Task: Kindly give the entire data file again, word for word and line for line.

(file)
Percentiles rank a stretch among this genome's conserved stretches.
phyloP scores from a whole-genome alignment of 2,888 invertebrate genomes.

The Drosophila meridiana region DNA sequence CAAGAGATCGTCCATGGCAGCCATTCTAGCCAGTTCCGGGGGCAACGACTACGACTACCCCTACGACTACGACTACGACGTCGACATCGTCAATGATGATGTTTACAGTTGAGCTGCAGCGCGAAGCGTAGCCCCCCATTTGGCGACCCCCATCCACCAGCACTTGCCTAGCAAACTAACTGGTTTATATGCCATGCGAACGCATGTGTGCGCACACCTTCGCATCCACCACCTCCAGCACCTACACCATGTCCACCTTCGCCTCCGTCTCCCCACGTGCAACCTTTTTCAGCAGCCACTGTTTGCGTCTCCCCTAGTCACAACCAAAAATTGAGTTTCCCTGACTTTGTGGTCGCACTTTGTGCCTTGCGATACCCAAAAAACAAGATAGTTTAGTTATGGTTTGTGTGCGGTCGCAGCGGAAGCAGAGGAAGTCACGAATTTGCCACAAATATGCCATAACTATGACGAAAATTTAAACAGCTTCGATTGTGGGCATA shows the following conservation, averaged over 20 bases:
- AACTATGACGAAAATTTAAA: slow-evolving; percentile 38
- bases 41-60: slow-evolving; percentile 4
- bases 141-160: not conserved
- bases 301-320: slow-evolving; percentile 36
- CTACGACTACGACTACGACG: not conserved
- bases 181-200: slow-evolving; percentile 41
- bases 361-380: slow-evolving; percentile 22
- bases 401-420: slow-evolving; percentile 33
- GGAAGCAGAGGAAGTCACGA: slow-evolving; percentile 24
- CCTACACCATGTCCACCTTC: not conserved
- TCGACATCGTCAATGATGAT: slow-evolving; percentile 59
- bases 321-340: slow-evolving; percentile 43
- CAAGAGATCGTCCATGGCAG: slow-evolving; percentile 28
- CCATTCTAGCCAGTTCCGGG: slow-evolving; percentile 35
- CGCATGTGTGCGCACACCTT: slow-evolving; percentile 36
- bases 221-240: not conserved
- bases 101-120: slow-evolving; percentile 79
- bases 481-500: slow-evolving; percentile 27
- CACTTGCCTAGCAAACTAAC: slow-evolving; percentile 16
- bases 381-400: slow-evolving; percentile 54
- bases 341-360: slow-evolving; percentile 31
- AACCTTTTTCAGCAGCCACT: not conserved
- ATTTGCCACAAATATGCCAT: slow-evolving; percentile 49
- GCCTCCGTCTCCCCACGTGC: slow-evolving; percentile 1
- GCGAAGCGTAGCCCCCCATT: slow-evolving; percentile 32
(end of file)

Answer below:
Percentiles rank a stretch among this genome's conserved stretches.
phyloP scores from a whole-genome alignment of 2,888 invertebrate genomes.

The Drosophila meridiana region DNA sequence CAAGAGATCGTCCATGGCAGCCATTCTAGCCAGTTCCGGGGGCAACGACTACGACTACCCCTACGACTACGACTACGACGTCGACATCGTCAATGATGATGTTTACAGTTGAGCTGCAGCGCGAAGCGTAGCCCCCCATTTGGCGACCCCCATCCACCAGCACTTGCCTAGCAAACTAACTGGTTTATATGCCATGCGAACGCATGTGTGCGCACACCTTCGCATCCACCACCTCCAGCACCTACACCATGTCCACCTTCGCCTCCGTCTCCCCACGTGCAACCTTTTTCAGCAGCCACTGTTTGCGTCTCCCCTAGTCACAACCAAAAATTGAGTTTCCCTGACTTTGTGGTCGCACTTTGTGCCTTGCGATACCCAAAAAACAAGATAGTTTAGTTATGGTTTGTGTGCGGTCGCAGCGGAAGCAGAGGAAGTCACGAATTTGCCACAAATATGCCATAACTATGACGAAAATTTAAACAGCTTCGATTGTGGGCATA shows the following conservation, averaged over 20 bases:
- AACTATGACGAAAATTTAAA: slow-evolving; percentile 38
- bases 41-60: slow-evolving; percentile 4
- bases 141-160: not conserved
- bases 301-320: slow-evolving; percentile 36
- CTACGACTACGACTACGACG: not conserved
- bases 181-200: slow-evolving; percentile 41
- bases 361-380: slow-evolving; percentile 22
- bases 401-420: slow-evolving; percentile 33
- GGAAGCAGAGGAAGTCACGA: slow-evolving; percentile 24
- CCTACACCATGTCCACCTTC: not conserved
- TCGACATCGTCAATGATGAT: slow-evolving; percentile 59
- bases 321-340: slow-evolving; percentile 43
- CAAGAGATCGTCCATGGCAG: slow-evolving; percentile 28
- CCATTCTAGCCAGTTCCGGG: slow-evolving; percentile 35
- CGCATGTGTGCGCACACCTT: slow-evolving; percentile 36
- bases 221-240: not conserved
- bases 101-120: slow-evolving; percentile 79
- bases 481-500: slow-evolving; percentile 27
- CACTTGCCTAGCAAACTAAC: slow-evolving; percentile 16
- bases 381-400: slow-evolving; percentile 54
- bases 341-360: slow-evolving; percentile 31
- AACCTTTTTCAGCAGCCACT: not conserved
- ATTTGCCACAAATATGCCAT: slow-evolving; percentile 49
- GCCTCCGTCTCCCCACGTGC: slow-evolving; percentile 1
- GCGAAGCGTAGCCCCCCATT: slow-evolving; percentile 32